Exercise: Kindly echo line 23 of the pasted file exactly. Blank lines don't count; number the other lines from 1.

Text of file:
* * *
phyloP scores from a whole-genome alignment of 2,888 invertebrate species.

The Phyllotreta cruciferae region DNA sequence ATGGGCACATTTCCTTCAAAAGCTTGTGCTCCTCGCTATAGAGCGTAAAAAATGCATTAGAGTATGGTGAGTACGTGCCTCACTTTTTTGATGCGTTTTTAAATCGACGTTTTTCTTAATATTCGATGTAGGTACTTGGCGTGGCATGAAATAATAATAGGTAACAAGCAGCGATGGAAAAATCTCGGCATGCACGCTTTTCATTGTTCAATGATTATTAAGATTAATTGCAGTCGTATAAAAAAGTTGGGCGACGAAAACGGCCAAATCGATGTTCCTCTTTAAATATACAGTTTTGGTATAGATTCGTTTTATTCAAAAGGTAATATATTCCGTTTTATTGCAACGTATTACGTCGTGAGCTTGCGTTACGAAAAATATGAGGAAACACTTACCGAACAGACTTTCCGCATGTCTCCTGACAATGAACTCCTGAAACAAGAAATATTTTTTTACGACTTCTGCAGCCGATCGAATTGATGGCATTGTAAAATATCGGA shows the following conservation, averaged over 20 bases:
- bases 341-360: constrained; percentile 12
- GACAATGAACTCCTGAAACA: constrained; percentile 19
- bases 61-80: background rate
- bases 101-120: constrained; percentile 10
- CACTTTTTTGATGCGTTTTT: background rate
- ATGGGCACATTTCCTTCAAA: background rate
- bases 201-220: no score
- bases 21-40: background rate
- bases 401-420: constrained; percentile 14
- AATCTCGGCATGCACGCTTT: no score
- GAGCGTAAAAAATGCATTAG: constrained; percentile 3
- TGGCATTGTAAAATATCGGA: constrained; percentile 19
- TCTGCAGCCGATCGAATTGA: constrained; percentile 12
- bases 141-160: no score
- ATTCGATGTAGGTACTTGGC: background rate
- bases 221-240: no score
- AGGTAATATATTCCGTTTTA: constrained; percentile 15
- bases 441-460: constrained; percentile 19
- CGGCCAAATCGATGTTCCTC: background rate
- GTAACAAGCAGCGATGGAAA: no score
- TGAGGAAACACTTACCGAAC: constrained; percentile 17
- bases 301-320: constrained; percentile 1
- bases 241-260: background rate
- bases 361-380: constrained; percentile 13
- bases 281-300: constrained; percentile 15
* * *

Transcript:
- TGAGGAAACACTTACCGAAC: constrained; percentile 17